FIGO, which represents obstetricians from 125 countries and territories, published the opinion in theInternational Journal of Gynecology and Obstetrics on Oct. 1, just prior to its Oct. 4 to 9 world congress in Vancouver, BC, where more than 7,000 clinicians and scientists will explore global trends in women’s health issues.

We are drowning our world in untested and unsafe chemicals, and the price we are paying in terms of our reproductive health is of serious concern,” said Gian Carlo Di Renzo, MD, PhD, Honorary Secretary of FIGO and lead author of the FIGO opinion. According to Di Renzo, reproductive health professionals “witness first-hand the increasing numbers of health problems facing their patients, and preventing exposure to toxic chemicals can reduce this burden on women, children and families around the world.

Miscarriage and still birth, impaired fetal growth, congenital malformations, impaired or reduced neurodevelopment and cognitive function, and an increase in cancer, attention problems, ADHD behaviors and hyperactivity are among the list of poor health outcomes linked to chemicals such as pesticides, air pollutants, plastics, solvents and more, according to the FIGO opinion.

What FIGO is saying is that physicians need to do more than simply advise patients about the health risks of chemical exposure,” said Jeanne A. Conry, MD, PhD, a co-author of the FIGO opinion and past president of the American College of Obstetricians and Gynecologists, which issued an opinion on chemicals and reproductive health in 2013. “We need to advocate for policies that will protect our patients and communities from the dangers of involuntary exposure to toxic chemicals.”

Chemical manufacturing is expected to grow fastest in developing countries in the next five years, according to FIGO. In the U.S. alone, more than 30,000 pounds of chemicals per person are manufactured or imported, and yet the vast majority of these chemicals have not been tested. Chemicals travel the globe via international trade agreements, such as the Transatlantic Trade and Investment Partnership, which is being negotiated between the European Union and the United States. Environmental and health groups have criticized the proposed agreement for weakening controls and regulations designed to protect communities from toxic chemicals.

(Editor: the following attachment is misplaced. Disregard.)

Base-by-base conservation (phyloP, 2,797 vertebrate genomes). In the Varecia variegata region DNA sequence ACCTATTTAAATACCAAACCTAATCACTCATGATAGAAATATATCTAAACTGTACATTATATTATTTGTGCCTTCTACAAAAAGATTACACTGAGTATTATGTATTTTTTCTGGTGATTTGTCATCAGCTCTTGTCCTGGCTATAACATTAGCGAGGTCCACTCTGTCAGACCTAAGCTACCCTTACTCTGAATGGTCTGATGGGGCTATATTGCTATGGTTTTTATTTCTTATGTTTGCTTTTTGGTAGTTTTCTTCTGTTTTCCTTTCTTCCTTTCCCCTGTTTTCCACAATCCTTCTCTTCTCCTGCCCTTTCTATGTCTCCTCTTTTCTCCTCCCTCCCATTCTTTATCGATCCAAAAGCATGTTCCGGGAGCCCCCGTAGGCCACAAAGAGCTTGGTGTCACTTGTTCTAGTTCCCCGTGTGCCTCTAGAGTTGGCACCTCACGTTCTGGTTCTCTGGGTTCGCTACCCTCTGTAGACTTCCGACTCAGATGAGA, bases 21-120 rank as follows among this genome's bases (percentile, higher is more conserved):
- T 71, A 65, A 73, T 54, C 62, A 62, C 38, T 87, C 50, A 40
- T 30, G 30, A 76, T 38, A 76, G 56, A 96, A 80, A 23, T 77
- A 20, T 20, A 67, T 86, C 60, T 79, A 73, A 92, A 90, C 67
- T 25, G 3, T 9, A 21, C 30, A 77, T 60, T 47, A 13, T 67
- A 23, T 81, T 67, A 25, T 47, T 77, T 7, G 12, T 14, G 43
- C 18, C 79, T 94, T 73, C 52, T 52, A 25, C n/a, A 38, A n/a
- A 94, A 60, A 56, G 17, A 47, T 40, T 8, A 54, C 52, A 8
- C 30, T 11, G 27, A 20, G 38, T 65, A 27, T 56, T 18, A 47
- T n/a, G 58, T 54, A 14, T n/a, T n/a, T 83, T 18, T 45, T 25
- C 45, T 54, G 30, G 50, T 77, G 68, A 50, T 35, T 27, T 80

Exposure to chemicals in the air, food and water supplies disproportionately affect poor people,” said Linda Giudice, MD, PhD, MSc, a FIGO opinion co-author, past president of the American Society for Reproductive Medicine (ASRM) and chair of the UCSF department of obstetrics, gynecology and reproductive sciences. “In developing countries, lower respiratory infections are more than twice as likely to be caused by chemical exposures than in developed countries.”

Exposure to toxic environmental chemicals is linked to millions of deaths and costs billions of dollars every year, according to the FIGO opinion, which cites the following examples:

  • Nearly 4 million people die each year because of exposure to indoor and outdoor air pollution as well as to lead.
  • Pesticide poisonings of farmworkers in sub-Saharan Africa is estimated to cost $66 billion between 2005-2020.
  • Health care and other costs from exposure to endocrine disrupting chemicals in Europe are estimated to be at a minimum of 157 billion Euros a year.
  • The cost of childhood diseases related to environmental toxins and pollutants in air, food, water, soil and in homes and neighborhoods was calculated to be $76.6 billion in 2008 in the United States.

Given accumulating evidence of adverse health impacts related to toxic chemicals, including the potential for inter-generational harm, FIGO has wisely proposed a series of recommendations that health professionals can adopt to reduce the burden of unsafe chemicals on patients and communities,” said FIGO President Sabaratnam Arulkumaran, MBBS, who is also past president of the British Medical Association.

FIGO proposes that physicians, midwives, and other reproductive health professionals advocate for policies to prevent exposure to toxic environmental chemicals; work to ensure a healthy food system for all; make environmental health part of health care; and champion environmental justice.

The FIGO opinion was authored by representatives from the American College of Obstetricians and Gynecologists, American Society for Reproductive Medicine, International Federation of Gynecology and Obstetrics, Royal College of Obstetricians and Gynaecologists, Society of Obstetricians and Gynaecologists of Canada, UCSF’s Program on Reproductive Health and the Environment, and the World Health Organization. These and numerous other reproductive health organizations have either endorsed or formally supported FIGO’s opinion.